short trunks in relation to their limbs or short limbs in relation to
next few months of life have a much slower growth rate than
their trunks. (see Table 6.1).2 There are women at the lower extreme
unaffected infants. Their height rarely exceeds 130 cm, the height
of height in some cultures who would meet the definition of
of a normal eight-and-a-half year old.1 Those who achieve sexual
dwarfism but who have no medical pathology. Their treatment
maturation, known as sexual ateliotics, may not reach puberty
must be individualized bearing in mind that they may be similar
until the late second or third decade of life. In addition to having
in some respects to parturients with proportionate dwarfism.
short stature, these individuals have soft, prematurely wrinkled
Since the formation of the Little People of America, a society for
skin, high-pitched voices, and may have mild micrognathia.
people of short stature, and even dedicated online dating services,
Some patients also lack a normal lumbar lordosis.1,8
much greater opportunity exists for dwarfs to meet, socialize, and
Isolated GH deficiency is not usually diagnosed by random
eventually have children. In addition, increased use of assisted
blood samples of hGH alone, because these levels are normally
reproductive technology is enabling women of short stature who
low throughout most of the day. Provocative tests are more fre-
were otherwise infertile to achieve pregnancy and even multiple
quently used, including measurement of hGH after stimulation by
gestations. As a result, it is likely that more pregnant dwarfs will
exercise, L-dopa, insulin, arginine, clonidine, glucagon, or a com-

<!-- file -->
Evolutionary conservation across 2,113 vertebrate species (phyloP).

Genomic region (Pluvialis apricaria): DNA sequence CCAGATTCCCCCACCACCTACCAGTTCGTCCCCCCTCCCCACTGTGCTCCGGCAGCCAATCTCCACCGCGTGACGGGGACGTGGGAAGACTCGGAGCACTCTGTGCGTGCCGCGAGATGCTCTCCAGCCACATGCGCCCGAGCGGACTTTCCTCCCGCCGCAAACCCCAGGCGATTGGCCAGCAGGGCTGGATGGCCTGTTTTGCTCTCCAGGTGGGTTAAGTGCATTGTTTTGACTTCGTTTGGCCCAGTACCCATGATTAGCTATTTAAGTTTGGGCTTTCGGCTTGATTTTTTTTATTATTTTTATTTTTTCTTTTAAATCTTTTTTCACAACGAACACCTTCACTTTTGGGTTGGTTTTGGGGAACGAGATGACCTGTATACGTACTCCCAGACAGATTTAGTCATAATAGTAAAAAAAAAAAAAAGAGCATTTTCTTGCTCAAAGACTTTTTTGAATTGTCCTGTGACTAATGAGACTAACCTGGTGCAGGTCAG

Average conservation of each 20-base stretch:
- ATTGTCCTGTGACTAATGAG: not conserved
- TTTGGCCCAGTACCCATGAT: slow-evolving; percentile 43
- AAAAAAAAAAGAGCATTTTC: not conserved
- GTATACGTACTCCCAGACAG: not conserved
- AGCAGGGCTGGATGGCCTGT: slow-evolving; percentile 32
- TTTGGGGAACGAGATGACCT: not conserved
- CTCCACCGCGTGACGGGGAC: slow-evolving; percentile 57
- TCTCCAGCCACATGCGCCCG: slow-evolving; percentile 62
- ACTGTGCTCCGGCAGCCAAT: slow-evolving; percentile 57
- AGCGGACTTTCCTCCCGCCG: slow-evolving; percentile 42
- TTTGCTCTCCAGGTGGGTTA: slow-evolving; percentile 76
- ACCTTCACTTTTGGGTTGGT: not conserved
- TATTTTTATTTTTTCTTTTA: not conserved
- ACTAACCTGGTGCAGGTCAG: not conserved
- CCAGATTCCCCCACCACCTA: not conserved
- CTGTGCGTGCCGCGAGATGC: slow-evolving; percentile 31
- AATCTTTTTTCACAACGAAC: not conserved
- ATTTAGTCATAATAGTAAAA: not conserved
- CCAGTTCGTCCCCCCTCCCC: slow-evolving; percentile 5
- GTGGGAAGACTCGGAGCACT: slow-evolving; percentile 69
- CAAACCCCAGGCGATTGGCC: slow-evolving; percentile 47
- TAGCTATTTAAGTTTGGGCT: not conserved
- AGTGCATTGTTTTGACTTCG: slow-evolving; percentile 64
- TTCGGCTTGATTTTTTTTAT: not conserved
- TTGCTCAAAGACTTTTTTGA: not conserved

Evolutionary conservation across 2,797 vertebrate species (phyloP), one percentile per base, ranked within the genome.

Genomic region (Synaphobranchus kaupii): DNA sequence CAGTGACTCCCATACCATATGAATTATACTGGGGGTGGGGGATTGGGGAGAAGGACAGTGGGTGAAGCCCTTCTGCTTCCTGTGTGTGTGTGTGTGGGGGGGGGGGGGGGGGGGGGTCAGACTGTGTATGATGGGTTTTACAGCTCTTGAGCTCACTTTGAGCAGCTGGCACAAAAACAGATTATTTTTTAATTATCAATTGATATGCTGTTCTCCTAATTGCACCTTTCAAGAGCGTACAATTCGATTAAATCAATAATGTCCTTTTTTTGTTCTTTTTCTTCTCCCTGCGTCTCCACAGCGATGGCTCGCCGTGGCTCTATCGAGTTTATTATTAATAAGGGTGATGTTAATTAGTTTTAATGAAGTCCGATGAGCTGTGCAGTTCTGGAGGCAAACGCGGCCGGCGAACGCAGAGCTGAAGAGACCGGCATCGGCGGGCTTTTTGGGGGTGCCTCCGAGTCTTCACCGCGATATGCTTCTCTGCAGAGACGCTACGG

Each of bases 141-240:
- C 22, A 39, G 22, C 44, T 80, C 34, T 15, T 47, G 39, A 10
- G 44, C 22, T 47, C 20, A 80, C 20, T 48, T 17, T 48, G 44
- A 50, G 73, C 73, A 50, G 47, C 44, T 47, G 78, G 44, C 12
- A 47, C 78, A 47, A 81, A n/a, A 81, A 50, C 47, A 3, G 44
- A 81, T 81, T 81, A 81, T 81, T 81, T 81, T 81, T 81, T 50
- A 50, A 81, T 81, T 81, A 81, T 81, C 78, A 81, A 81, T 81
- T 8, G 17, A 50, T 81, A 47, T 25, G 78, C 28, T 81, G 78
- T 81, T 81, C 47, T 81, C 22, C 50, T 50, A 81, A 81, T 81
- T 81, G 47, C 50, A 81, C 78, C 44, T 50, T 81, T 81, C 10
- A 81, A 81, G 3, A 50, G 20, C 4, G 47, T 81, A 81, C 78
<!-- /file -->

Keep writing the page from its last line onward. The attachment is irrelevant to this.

present for medical care in the future, often with comorbidities,
bination of these.7 Some GH-deficient dwarfs have abnormal glu-
high-risk multiple gestation pregnancies,4,5 and frequent need for
cose metabolism or responses to insulin, with glycosuria in early
cesarean delivery.
gestation progressing later to gestational diabetes.1 These patients
should be thoroughly investigated in the antenatal period to detect
and control any glucose perturbations during pregnancy.
Proportionate short stature
This category of dwarfism refers to those people who have short
Laron dwarfism
stature with proportionate trunk-to-limb length ratio. Individuals
may have proportionate short stature as a result of an endocrine This is an autosomal recessive disorder, which is clinically very
deficiency, metabolic disorder, or long-standing cardiac, renal, similar to isolated GH deficiency. However, Laron dwarfs have
neurologic, or gastrointestinal disease.6 Although some of these increased release but resistance to GH, very low serum levels of
patients are infertile or do not survive long enough to reach child- insulin-like growth factor (IGF-I), and an abnormal GH recep-
bearing age,6 those with an endocrinological etiology are fre- tor.10 In addition to having a normally proportioned trunk and